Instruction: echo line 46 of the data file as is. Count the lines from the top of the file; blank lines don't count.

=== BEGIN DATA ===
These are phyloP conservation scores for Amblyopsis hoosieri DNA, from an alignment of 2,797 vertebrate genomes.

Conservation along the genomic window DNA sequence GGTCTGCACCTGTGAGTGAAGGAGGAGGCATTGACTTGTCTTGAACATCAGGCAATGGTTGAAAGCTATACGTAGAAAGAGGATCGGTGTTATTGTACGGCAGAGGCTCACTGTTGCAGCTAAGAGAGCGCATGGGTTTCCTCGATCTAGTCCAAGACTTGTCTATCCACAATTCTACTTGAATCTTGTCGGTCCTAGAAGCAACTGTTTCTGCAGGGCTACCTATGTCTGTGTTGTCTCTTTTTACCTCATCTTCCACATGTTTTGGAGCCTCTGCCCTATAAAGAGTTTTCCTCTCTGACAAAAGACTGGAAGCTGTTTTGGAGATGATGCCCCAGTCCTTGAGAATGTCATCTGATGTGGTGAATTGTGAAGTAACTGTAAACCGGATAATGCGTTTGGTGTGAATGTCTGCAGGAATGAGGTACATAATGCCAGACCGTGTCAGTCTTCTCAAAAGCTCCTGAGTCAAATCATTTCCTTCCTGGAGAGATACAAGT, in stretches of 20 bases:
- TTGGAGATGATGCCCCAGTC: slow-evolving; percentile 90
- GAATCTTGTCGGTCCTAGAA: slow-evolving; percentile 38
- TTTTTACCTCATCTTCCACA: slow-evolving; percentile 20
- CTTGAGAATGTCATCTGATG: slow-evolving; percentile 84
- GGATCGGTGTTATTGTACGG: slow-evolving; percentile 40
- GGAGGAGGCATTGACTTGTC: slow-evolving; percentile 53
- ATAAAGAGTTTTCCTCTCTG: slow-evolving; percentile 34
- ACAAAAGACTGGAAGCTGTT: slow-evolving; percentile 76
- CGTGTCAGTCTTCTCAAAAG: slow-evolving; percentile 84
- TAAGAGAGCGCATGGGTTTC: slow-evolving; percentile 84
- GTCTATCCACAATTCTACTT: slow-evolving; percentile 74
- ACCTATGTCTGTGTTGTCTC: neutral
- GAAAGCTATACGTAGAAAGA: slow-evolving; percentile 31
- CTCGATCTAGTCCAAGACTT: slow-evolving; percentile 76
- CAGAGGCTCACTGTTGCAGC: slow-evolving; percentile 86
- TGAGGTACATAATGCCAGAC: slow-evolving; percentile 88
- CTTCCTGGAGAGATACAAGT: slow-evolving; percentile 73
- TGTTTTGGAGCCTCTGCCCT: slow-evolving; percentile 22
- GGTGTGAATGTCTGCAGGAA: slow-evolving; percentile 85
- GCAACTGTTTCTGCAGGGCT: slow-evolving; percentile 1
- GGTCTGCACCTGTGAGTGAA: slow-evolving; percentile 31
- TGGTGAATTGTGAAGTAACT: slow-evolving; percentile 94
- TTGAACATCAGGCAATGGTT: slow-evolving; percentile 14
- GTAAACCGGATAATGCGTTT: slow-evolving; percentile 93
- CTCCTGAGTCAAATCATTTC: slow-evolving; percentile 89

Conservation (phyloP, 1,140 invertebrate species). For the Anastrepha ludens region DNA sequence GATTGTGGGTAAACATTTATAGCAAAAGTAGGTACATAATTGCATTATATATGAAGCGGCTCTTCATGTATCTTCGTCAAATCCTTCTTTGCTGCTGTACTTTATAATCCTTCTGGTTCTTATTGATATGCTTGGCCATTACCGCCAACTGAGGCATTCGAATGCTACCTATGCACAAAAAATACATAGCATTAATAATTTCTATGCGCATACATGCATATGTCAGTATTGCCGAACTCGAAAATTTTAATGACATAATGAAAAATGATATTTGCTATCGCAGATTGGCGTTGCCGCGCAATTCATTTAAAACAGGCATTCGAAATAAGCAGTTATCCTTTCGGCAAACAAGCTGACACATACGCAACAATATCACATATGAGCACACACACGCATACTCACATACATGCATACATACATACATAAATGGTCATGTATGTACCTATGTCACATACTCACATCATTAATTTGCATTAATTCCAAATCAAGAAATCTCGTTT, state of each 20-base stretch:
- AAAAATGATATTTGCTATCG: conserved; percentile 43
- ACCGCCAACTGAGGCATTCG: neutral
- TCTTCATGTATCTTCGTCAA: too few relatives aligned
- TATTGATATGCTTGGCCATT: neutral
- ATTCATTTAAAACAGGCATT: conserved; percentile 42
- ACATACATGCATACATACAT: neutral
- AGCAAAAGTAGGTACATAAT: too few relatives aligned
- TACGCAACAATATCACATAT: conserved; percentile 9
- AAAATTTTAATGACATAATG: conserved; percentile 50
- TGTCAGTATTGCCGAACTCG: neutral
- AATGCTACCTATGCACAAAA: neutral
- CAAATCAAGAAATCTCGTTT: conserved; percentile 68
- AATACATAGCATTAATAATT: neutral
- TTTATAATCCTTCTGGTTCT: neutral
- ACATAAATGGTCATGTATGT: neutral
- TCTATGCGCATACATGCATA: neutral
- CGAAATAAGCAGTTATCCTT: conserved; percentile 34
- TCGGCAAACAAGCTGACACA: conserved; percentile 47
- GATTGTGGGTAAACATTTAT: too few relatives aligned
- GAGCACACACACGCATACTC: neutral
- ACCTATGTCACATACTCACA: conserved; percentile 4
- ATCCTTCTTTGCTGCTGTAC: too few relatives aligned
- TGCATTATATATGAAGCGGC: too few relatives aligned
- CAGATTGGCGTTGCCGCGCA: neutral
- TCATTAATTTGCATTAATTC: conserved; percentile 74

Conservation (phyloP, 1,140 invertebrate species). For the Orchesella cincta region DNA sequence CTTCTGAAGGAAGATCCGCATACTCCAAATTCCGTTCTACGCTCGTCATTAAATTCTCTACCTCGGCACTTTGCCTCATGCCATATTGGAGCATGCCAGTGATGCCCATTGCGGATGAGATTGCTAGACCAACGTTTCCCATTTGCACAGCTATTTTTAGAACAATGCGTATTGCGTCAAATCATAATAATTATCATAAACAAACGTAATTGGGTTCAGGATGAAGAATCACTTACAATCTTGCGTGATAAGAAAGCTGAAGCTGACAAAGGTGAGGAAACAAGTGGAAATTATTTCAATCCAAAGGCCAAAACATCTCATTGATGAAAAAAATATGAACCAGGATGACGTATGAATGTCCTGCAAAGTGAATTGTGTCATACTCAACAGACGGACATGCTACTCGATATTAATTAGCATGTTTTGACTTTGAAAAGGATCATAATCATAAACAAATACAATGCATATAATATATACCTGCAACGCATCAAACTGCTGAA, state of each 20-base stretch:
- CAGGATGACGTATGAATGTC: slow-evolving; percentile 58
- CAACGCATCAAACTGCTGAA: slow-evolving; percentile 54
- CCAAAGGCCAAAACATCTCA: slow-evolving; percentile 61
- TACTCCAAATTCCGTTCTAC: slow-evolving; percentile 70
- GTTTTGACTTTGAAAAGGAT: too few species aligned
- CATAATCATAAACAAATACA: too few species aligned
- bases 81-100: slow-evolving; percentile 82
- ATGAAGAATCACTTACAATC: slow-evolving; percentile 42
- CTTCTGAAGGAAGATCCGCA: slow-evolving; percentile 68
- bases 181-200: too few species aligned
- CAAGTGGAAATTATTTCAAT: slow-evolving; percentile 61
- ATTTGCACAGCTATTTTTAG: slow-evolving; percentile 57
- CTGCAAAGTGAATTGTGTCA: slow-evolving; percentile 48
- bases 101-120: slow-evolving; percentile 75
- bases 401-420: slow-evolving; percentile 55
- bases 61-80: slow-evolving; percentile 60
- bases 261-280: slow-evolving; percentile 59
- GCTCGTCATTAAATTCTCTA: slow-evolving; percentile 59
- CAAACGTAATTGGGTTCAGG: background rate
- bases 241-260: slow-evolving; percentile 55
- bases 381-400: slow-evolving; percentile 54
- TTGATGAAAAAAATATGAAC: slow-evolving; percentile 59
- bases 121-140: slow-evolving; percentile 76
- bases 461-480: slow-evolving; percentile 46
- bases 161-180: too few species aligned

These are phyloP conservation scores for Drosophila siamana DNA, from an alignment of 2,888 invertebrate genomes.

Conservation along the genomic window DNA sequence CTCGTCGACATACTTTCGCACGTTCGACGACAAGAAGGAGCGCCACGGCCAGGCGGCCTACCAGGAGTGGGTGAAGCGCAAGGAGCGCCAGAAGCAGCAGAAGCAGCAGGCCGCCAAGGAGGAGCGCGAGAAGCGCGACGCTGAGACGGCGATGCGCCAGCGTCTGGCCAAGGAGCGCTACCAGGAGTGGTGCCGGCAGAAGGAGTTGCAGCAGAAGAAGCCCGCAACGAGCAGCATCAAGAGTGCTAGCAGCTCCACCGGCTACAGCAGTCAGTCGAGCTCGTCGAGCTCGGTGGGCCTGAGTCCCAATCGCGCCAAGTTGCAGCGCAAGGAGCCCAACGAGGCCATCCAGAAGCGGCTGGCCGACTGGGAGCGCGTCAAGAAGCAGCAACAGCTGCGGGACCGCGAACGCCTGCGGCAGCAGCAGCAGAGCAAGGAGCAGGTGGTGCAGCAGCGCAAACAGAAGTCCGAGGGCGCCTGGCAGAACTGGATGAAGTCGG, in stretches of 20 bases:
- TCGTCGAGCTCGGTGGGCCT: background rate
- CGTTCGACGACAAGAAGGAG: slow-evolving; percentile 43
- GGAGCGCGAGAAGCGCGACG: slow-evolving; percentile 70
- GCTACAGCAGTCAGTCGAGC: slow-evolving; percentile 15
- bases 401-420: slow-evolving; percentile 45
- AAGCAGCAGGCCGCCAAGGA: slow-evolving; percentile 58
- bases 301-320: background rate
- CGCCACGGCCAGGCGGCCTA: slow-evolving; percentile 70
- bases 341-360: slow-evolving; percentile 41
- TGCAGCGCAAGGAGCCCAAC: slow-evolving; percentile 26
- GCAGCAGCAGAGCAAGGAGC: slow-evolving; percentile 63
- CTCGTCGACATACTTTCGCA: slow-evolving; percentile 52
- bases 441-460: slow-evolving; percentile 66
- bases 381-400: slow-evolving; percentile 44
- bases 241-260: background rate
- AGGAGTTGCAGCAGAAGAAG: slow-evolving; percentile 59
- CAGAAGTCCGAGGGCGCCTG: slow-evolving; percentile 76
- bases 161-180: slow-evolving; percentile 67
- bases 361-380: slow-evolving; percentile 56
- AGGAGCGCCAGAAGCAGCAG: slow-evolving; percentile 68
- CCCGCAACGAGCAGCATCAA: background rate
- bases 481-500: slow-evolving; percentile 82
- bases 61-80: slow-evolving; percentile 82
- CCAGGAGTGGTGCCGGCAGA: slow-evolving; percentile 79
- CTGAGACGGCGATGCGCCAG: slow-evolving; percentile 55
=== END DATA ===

- TCGGCAAACAAGCTGACACA: conserved; percentile 47